Blessed are you, Lord God of all creation, for through your goodness we have received the wine we offer you: fruit of the vine and work of human hands it will become our spiritual drink. (Preparation of the Gifts Prayer)

I’ve been to Mass thousands of times, but I don’t believe these words ever stood out to me before.  Yet as Father said these words, I was struck by the beautiful interplay between God and man.  It is through the Lord providing the sun, rain, and nutrients that we have the grapes of the vine.  But the work does not all fall on God.  We tend to the vines, we harvest the grapes, we change them from simple fruit into wine.  Then we offer it back to the Lord and He transforms it into something far beyond us.

The Lord could do it all on His own.  Nothing we do is particularly crucial to the end product.  Could not the God who made the entire world also produce the wine needed for the Mass?

What are human beings that you are mindful of them, mortals that you care for them?  (Psalm 8:4)

Rather then do it all on His own, God allows us to be co-workers and co-creators with Him.  He uses us to bring about new life in humanity and He uses us to make Himself present in the gifts of bread and wine.

I’ve been told at numerous teacher in-services that the one who is working the hardest is the one who is learning the most.  Perhaps the Lord knew this, too.  The Eucharist does not simply appear to us as we go about our day.  It, instead, involves work on our part.  We labor to bring about the bread and wine that becomes, through the prayers and work of the priest, the Body and Blood of Jesus Christ.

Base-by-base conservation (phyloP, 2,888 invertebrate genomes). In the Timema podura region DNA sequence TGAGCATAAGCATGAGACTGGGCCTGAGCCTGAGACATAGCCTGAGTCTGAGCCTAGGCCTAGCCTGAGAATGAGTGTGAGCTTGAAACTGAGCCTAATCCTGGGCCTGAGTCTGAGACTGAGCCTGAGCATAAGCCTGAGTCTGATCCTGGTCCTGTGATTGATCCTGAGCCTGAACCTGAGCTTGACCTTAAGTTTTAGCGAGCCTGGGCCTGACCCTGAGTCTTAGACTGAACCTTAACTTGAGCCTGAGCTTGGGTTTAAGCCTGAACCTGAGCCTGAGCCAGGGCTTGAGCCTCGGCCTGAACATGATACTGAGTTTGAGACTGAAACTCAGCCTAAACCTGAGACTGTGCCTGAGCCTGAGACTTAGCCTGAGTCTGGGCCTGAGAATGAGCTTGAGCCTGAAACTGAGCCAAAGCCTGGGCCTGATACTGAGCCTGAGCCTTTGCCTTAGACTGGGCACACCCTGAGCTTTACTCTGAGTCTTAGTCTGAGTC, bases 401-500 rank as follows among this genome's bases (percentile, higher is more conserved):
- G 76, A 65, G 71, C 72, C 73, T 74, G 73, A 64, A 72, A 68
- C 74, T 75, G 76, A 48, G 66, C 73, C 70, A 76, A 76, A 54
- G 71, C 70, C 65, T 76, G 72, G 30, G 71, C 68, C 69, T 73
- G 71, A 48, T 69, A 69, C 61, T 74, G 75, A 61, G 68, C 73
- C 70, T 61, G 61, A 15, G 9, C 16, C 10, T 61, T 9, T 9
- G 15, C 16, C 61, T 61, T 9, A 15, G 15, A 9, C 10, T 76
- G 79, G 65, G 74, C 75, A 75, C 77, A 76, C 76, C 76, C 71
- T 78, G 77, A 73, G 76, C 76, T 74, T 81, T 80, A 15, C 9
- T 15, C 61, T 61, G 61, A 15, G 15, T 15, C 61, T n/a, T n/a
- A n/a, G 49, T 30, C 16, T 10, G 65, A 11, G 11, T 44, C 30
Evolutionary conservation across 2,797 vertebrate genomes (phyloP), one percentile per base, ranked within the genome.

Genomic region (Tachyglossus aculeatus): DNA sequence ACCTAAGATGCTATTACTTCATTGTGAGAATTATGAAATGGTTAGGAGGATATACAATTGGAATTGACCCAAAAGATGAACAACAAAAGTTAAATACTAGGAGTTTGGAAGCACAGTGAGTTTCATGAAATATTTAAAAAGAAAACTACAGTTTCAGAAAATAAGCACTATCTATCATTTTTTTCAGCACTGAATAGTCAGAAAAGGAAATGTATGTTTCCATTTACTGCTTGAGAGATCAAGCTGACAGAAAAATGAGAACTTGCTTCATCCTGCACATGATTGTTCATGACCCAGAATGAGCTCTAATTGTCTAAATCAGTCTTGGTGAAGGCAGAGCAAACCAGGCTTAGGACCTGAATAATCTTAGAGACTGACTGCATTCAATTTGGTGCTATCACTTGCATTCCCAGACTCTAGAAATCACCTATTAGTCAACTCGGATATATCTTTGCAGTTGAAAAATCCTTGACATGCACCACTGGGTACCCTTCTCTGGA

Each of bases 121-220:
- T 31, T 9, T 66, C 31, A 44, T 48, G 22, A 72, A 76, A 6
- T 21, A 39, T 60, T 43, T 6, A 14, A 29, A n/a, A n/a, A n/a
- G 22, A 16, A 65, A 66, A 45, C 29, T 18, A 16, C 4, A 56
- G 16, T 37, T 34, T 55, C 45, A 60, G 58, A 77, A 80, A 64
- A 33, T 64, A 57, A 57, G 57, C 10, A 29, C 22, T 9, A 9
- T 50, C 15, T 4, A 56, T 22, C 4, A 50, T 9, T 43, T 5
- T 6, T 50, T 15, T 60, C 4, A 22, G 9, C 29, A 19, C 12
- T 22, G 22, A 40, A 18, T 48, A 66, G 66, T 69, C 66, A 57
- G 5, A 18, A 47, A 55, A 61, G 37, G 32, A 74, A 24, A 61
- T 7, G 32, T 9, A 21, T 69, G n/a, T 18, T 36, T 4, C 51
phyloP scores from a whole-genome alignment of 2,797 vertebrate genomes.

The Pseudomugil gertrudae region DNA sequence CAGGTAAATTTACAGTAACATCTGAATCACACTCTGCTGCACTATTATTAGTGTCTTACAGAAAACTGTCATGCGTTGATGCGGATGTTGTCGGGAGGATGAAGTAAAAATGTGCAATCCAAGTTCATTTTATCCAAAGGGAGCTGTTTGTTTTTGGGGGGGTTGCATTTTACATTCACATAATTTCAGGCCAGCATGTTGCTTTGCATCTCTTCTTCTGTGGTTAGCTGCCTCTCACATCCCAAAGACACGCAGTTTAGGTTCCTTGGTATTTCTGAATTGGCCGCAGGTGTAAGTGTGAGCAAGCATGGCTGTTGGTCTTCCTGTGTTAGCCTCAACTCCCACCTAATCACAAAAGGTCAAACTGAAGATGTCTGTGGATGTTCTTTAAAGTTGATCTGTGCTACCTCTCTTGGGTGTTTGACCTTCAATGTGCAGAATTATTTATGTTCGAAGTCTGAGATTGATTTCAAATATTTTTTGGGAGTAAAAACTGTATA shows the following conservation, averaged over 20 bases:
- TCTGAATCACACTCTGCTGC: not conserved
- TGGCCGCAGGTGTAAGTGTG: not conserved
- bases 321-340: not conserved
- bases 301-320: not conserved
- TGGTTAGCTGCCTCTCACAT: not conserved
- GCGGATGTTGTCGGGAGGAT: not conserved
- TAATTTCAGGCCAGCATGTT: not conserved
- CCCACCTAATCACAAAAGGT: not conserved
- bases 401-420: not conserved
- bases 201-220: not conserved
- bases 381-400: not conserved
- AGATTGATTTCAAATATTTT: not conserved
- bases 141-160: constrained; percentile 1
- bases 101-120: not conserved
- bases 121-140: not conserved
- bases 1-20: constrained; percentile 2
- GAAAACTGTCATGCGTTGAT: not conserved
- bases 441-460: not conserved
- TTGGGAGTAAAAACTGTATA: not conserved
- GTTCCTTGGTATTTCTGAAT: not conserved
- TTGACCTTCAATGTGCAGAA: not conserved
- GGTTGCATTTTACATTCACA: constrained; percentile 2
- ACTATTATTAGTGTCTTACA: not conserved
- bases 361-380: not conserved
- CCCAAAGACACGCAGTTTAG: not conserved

We are co-workers with the Lord.  And part of me is suddenly struck by that fact.  Though His children, we are not treated as babies.  We are called to work in His vineyard with Him.  Laboring, we share in His work of redeeming the world.  His death on the cross was enough to forgive all the sins of humanity throughout time.  Yet He calls us to enter into that most glorious work, claiming our identity as children working for their Father.

I am now rejoicing in my sufferings for your sake, and in my flesh I am completing what is lacking in Christ’s afflictions for the sake of his body, that is, the church.  (Colossians 1:24)

Sometimes we are a part of the planting crew, sowing the seeds even though we do not see them take root.  Other times we are simply weeding, a thankless task that seems to be without the benefits of planting or harvesting.  And other times, we are the harvesters, collecting the fruit borne from the work of others.  In all of it, though, the Lord is working alongside us.  Answering His call necessarily means following Him into the vineyard.  It is not enough to pursue individual sanctity, we must strive to preach the Gospel to all peoples at all times.  We must enter into the work of a new creation, a new Eden.

In His Goodness, the Lord works with us and transforms our little offering into something beautiful and heavenly.  The end result is something we perhaps never expected, but yet He used our work to play a part.  He doesn’t need us, but He chooses to use us.  Thank God.

Therefore we ought to support such people, so that we may become co-workers with the truth.  (3 John 8)

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